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After Immigration Speech, Trump Loses Key Texas Hispanic Supporter

Republican presidential nominee Donald Trump has lost a key Hispanic supporter in Texas after his speech Wednesday night on immigration.

Republican presidential nominee Donald Trump speaks at an Aug. 23, 2016, rally in Austin.

*Editor's note: This story has been updated throughout.

Republican presidential nominee Donald Trump has lost a key Hispanic supporter in Texas — and deeply disappointed others — after his speech Wednesday night on immigration.

Houston immigration lawyer Jacob Monty said early Thursday morning that he had decided not only to resign from Trump's National Hispanic Advisory Council but also to stop raising money for the nominee in Texas. Politico first reported Monty was leaving the group, which has five other members from Texas.

Some Hispanic Republicans, including Monty, had hoped Trump would use his speech to outline a more thoughtful approach to the millions of people who are already in the country illegally. Instead, Trump stuck with the hardline views that got him through the primaries, appearing to back little away from his pledge to deport many people who are in the United States unlawfully. 

"I am very disappointed in Mr. Trump's immigration speech," read a statement from Rick Figueroa, a member of Trump's Hispanic advisory group from Texas. "Instead of listening to wise counsel from his advisers and supporters in the Latino community, who actually have first hand experience in the area of immigration, he went in the opposite direction and doubled down on his policies and his rhetoric. This was a move in the wrong direction."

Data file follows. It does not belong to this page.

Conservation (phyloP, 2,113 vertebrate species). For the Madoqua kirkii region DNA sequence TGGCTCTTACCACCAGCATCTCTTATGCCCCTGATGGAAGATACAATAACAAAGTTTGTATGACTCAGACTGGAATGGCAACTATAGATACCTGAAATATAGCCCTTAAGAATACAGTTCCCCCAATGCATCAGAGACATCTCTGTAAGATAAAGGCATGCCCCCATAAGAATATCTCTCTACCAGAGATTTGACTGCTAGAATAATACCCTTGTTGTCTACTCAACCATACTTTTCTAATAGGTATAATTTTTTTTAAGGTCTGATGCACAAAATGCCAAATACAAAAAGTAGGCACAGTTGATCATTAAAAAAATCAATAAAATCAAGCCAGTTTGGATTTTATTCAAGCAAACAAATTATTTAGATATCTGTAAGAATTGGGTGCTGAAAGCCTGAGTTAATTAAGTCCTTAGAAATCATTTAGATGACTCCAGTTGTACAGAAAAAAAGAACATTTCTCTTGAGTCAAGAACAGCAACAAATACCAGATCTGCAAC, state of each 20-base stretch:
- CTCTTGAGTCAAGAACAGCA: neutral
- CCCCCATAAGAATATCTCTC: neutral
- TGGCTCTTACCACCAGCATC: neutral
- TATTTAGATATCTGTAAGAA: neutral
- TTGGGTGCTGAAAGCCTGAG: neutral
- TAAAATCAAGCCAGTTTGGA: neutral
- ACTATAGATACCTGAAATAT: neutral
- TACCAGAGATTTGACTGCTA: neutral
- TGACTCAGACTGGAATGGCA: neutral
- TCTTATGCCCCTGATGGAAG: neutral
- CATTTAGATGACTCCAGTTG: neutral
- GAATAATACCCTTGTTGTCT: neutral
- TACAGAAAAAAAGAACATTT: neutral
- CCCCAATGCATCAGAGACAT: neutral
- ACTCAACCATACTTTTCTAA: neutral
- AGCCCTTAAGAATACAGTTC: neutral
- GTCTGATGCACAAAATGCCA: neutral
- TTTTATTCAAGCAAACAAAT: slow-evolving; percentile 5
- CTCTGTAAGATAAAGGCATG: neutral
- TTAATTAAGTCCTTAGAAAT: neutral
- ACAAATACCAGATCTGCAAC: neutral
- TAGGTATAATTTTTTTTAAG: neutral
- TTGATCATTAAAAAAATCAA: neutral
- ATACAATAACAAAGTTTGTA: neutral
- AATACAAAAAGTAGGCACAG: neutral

Monty called the speech, which Trump delivered in Phoenix after a whirlwind trip to Mexico earlier in the day, a "complete betrayal to Republican ideals and his [commitments] made." Monty also said the GOP "must reclaim our Party from the [nativist] elements."

Monty had been all in for Trump, telling The Texas Tribune in an interview Monday that he was "unabashedly supporting" Trump because he believed Trump was the only candidate who could fix the immigration system. Monty was in the room earlier this month when Trump convened his Hispanic advisory council in New York, a meeting that left some with the impression he was interested in moderating his immigration beliefs. 

Asked early Thursday morning if he would continue to raise money for Trump — as he has done for weeks in Houston — Monty replied: "No way Jose ... it is pouring money down the drain." He suggested he would instead focus on providing financial support for down-ballot races.

Figueroa, who helped introduce Trump at a rally last week in Austin, did not go as far as to renounce his support for Trump. In the statement, he said the GOP nominee remains a "better choice than Hillary Clinton." 

The Trump campaign did not immediately respond to a request for comment on Monty's resignation.

Trump's candidacy has left Hispanic Republicans in Texas in very different positions. Some, like Monty until Wednesday night, had gotten deeply involved in the campaign in hopes of influencing the nominee on issues like immigration, while others, like veteran ad maker Lionel Sosa, have decided to leave the party altogether this election cycle. 

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Politics 2016 elections